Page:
I don't know if I'm a serious collector, my holding only goes back a few decades, but I believe a collection gains integrity and value if it all of a type. An eclectic hodge-podge of one thing and another betrays the collector as an aesthetic gadfly attracted by the shiniest baubles. Further, the bits and pieces approach denies individual works a power of association. For example a lesser piece connected to a greater one may gain worth because it reveals an artist's development over time.

If I was spending corporate or government money I'd never ask about process. I'd just buy the latest and most hyped art fad. But because it's my own gold I have to aim lower. I choose to collect gelatin-silver photographs made by the person who signs them. This because it is what I do myself and I think I can pick the good ones from the bad ones. And also because my collection fits within the deep historic tradition of pictures made from light-sensitive materials. Hopefully the "value by association" fantasy comes true.

Sometimes process is irrelevant, sometimes it is critical. This forum could be pleasant place to ventilate the question.

Sal Santamaura
4-Sep-2014, 15:30
...I believe a collection gains integrity and value if it all of a type...Collections of photographic prints don't have "integrity." They're just groups of objects. They exist, period.

Each individual photograph in a collection, regardless of the tools used to make it, will become more expensive over time if and only if its value as perceived by future potential purchasers is greater than what was originally paid for it. That's the way markets work. The value determination is made based on a number of factors. Whether all photographs in a collection were made using the same or various tools is irrelevant to monetary appreciation. The market uses other criteria (recently described in a number of threads here by other posters who sell photographic prints) to establish value.

paulr
4-Sep-2014, 16:08
I don't know if I'm a serious collector, my holding only goes back a few decades, but I believe a collection gains integrity and value if it all of a type.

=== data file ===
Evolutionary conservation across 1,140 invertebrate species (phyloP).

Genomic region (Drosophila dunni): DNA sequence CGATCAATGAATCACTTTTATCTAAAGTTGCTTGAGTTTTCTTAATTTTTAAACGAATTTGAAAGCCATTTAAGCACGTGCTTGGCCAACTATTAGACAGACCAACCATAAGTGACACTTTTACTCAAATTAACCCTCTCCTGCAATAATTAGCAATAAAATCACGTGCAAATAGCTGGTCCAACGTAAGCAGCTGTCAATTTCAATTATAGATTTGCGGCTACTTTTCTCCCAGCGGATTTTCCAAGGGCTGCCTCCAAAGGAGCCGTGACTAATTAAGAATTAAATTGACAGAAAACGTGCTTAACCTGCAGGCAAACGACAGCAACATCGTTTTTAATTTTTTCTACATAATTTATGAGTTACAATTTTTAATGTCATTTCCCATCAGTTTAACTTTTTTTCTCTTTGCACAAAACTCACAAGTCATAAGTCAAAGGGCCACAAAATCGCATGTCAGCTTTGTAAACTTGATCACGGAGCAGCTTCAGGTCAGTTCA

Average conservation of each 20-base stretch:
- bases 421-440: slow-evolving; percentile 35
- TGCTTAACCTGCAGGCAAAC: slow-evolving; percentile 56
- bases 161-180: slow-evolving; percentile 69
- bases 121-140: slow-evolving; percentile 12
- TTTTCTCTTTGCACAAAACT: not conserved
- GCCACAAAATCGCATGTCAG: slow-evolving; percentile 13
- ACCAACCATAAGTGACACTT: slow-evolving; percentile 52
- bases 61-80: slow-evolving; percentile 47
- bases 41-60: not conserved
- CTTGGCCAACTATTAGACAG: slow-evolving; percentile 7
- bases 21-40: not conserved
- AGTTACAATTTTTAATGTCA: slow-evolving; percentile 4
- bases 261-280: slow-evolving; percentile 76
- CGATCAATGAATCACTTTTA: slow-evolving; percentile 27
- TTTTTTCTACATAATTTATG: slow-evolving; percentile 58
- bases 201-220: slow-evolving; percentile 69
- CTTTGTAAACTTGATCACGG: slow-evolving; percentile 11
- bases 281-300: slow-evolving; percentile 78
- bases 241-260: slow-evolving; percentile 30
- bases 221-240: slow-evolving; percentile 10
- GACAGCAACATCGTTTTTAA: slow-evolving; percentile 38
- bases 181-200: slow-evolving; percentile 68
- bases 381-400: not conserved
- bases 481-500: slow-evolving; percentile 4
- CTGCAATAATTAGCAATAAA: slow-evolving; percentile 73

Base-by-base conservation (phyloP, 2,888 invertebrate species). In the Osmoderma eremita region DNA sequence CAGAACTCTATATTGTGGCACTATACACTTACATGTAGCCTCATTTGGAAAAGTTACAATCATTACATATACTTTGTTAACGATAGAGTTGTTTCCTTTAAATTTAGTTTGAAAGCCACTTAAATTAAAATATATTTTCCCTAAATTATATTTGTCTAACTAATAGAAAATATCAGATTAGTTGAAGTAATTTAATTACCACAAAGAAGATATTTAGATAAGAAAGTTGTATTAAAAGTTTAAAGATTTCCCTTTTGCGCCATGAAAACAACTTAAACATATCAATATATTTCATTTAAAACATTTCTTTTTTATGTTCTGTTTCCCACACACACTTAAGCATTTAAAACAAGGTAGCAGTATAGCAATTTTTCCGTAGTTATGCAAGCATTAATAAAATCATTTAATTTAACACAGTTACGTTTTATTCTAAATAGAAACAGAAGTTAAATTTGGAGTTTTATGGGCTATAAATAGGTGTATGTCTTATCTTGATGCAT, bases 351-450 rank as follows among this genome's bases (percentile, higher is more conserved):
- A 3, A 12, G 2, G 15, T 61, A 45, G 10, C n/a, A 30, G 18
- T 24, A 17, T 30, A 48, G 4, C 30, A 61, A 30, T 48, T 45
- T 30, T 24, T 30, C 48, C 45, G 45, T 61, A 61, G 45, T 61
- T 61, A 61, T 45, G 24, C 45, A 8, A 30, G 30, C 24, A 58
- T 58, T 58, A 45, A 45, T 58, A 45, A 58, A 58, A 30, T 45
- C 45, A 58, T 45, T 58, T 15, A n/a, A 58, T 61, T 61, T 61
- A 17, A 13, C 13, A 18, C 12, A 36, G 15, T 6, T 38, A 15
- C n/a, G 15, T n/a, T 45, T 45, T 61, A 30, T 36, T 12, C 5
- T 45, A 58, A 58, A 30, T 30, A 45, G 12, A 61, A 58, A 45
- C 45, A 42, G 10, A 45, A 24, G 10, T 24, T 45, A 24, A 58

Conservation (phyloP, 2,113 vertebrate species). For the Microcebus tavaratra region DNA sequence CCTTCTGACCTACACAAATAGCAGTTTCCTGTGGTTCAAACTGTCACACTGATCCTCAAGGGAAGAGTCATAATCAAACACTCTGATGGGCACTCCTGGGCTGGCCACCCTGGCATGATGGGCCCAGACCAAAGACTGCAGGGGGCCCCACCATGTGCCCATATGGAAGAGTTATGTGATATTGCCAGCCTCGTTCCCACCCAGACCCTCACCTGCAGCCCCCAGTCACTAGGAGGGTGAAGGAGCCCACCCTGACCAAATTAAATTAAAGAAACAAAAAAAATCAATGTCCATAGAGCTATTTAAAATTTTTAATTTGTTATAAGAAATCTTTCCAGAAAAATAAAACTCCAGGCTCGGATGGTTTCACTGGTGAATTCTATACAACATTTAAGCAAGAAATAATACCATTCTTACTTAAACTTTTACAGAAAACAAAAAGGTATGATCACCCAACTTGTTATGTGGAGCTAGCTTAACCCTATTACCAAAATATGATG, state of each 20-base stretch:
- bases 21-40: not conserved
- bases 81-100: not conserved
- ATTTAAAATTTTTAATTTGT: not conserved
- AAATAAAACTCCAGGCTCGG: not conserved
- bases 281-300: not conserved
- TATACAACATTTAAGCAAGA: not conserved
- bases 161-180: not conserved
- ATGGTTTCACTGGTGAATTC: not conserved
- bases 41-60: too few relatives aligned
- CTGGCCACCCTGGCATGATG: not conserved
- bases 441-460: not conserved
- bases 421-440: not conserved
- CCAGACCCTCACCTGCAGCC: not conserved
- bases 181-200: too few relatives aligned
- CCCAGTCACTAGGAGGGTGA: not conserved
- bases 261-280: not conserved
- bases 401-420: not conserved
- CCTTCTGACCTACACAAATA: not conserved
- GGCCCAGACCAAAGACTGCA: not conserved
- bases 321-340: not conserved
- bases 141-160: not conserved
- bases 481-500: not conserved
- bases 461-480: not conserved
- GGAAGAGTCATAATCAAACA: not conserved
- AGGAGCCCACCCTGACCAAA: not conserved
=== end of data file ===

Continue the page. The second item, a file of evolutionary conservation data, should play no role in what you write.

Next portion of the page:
The collectors I know would agree with you, but for them the "types" of interest include genre, subject matter, period, particular artists, or esthetics. Not process.

I know there are exceptions. You'll find collectors with all kinds of ideas, and probably quite a few who only collect platinum prints, or tintypes, or whatever. They're just not the ones I encounter. Part of it is that those collectors are most likely interested in vintage work, and I'm not old enough to qualify (yet).

The most prominent private collector (http://www.sfai.edu/board/paul-sack) who's bought from me has a particularly quirky set of guidelines for his collection (he's a real estate guy ... every picture must include somewhere in the frame a piece of property that you could buy or lease). I've never seen him fuss over the type of print. He just cares if he likes it.

Kodachrome25
4-Sep-2014, 16:36
I have not really dealt with beginning curators and every collector or curator I have talked with says the discussion of the process is popular, be it derived of technical aspects or "Life of an Artist" aspects. Sure, I have a handful of color images that are printed by digital output that are quite popular and do well, people buy them because they like them, I'll even attach the top selling one for you so you know I am not BS-ing about...